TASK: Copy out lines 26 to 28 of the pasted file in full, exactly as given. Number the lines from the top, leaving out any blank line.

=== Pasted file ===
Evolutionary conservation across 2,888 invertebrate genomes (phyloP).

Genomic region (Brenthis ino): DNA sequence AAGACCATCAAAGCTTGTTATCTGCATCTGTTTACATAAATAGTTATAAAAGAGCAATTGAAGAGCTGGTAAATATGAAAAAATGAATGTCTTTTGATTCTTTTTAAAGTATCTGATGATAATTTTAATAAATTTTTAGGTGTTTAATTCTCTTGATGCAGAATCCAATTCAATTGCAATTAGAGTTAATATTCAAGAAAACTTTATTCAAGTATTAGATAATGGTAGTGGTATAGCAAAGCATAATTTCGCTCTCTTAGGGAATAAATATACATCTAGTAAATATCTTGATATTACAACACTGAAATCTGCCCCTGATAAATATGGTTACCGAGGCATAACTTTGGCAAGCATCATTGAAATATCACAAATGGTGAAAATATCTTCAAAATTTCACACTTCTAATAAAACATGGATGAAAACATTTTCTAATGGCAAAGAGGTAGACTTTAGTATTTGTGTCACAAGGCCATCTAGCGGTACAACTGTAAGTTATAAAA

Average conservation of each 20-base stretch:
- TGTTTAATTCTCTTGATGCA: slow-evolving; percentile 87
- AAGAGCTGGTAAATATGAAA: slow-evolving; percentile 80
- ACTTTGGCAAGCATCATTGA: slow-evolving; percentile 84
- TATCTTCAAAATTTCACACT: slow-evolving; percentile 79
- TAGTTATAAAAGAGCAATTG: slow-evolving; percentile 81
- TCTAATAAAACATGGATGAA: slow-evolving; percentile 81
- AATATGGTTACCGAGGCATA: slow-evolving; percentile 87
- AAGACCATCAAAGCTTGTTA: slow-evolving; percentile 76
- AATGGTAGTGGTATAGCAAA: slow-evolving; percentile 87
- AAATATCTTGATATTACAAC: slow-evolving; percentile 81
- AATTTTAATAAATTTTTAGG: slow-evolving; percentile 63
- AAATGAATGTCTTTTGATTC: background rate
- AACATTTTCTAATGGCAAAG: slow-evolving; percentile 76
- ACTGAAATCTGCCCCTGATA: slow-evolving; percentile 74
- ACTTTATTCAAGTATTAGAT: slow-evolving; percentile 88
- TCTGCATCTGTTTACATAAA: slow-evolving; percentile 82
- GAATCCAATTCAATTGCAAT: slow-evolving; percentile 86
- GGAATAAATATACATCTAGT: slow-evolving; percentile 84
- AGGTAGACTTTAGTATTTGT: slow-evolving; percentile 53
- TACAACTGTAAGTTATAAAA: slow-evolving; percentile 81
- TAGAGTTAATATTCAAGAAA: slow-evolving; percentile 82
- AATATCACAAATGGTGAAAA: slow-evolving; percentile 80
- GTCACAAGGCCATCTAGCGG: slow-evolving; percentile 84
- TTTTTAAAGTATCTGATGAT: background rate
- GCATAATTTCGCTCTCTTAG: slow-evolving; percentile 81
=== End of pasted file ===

- GTCACAAGGCCATCTAGCGG: slow-evolving; percentile 84
- TTTTTAAAGTATCTGATGAT: background rate
- GCATAATTTCGCTCTCTTAG: slow-evolving; percentile 81